“Our Parents order something, we obey,” Bilbo said to him, lightly tapping his lower teeth with his pipe. “It won’t be easy, but I will see to it that my siblings have their home. As far as my task after that is done, either She or Father will let me know what they have planned when the time is right. I will obey, but I will also miss my home.”
“You are stronger than I remember, Bilbo Baggins, and it is an honor to be able to travel with you.”
The small hobbit laughed, blowing a smoke ring afterwards.
“You say that now, Gandalf, but the journey has yet to begin. Let’s see what the future brings before you comment on strength and honor. I might just drive everyone insane before we reach Erebor.”
The wizard chuckled, remembering the scrapes the boy had gotten into. Belladonna had laughed, knowing the Took blood was incredibly strong in her son, and she had been proud of that fact. In truth, so had Bungo and Gandalf remembered those tales fondly.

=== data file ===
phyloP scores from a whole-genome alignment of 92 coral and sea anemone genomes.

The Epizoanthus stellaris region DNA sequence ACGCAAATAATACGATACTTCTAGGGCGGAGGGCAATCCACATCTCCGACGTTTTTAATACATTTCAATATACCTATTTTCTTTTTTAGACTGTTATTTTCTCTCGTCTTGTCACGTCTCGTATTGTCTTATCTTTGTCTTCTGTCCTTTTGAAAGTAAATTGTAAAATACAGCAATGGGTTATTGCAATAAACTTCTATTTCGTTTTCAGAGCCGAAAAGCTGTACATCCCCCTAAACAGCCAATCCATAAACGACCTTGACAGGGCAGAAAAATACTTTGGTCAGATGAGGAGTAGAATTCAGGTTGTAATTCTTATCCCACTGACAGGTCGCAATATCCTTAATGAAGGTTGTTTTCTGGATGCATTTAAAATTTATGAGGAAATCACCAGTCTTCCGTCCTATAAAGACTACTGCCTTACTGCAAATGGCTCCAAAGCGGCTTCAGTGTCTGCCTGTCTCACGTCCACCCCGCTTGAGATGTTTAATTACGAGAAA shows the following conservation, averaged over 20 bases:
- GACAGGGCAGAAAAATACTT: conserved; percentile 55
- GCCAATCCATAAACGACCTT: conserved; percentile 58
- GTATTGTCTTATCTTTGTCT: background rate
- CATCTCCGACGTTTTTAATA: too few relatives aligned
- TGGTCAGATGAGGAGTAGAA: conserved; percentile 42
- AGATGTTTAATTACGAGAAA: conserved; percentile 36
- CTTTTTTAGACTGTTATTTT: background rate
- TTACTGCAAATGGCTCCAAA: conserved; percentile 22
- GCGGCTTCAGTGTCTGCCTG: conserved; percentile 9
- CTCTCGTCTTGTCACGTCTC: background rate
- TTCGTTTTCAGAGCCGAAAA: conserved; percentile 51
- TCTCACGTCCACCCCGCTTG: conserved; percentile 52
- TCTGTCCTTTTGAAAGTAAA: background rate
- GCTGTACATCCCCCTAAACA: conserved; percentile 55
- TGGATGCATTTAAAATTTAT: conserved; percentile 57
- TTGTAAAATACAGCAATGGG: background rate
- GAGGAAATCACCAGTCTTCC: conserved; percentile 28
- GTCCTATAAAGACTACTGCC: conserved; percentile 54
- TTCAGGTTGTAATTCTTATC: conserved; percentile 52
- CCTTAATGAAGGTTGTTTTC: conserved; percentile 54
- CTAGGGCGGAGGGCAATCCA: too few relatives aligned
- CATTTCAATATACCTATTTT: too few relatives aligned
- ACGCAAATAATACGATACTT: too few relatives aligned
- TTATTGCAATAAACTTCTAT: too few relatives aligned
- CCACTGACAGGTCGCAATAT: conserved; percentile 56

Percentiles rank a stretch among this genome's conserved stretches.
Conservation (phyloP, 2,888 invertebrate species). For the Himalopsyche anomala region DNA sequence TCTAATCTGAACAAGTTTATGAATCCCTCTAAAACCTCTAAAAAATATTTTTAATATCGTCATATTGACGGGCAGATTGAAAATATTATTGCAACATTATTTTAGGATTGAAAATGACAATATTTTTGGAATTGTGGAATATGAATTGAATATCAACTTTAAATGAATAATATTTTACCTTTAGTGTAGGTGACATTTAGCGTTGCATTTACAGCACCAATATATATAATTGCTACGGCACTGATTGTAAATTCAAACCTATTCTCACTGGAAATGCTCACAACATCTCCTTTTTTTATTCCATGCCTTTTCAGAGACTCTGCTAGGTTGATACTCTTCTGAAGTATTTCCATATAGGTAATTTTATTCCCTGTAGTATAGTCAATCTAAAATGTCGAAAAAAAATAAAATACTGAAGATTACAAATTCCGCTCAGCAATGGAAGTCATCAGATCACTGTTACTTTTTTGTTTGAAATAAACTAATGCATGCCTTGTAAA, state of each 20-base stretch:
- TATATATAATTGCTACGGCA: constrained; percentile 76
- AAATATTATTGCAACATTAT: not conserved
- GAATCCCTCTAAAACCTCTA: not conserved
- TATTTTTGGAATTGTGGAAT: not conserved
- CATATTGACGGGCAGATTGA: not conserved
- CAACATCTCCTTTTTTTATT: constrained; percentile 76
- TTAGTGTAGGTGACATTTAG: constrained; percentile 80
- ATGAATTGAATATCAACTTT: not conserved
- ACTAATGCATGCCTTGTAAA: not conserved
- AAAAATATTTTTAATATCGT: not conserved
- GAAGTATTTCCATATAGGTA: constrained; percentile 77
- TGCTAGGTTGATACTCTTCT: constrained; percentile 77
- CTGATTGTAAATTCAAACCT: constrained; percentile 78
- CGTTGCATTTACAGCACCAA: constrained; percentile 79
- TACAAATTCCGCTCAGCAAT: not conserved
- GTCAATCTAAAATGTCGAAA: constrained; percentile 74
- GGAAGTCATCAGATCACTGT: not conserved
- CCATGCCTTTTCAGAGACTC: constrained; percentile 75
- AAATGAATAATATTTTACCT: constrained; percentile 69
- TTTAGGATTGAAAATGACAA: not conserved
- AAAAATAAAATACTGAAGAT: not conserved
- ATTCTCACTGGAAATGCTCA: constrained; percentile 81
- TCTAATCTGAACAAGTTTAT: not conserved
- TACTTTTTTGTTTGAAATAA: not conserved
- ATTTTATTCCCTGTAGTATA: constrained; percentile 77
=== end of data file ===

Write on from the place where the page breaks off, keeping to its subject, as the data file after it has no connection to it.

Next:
“I can’t wait to find out, my boy.”Author’s End Note – Yes, another chapter out today! I’m doing well, I think. For those who are reading on a site that does not have an alert system, please check my profile for the link to my yahoo group. That way you can find out when certain stories are updated. Thanks for reading and hope you enjoyed it! ~ Laran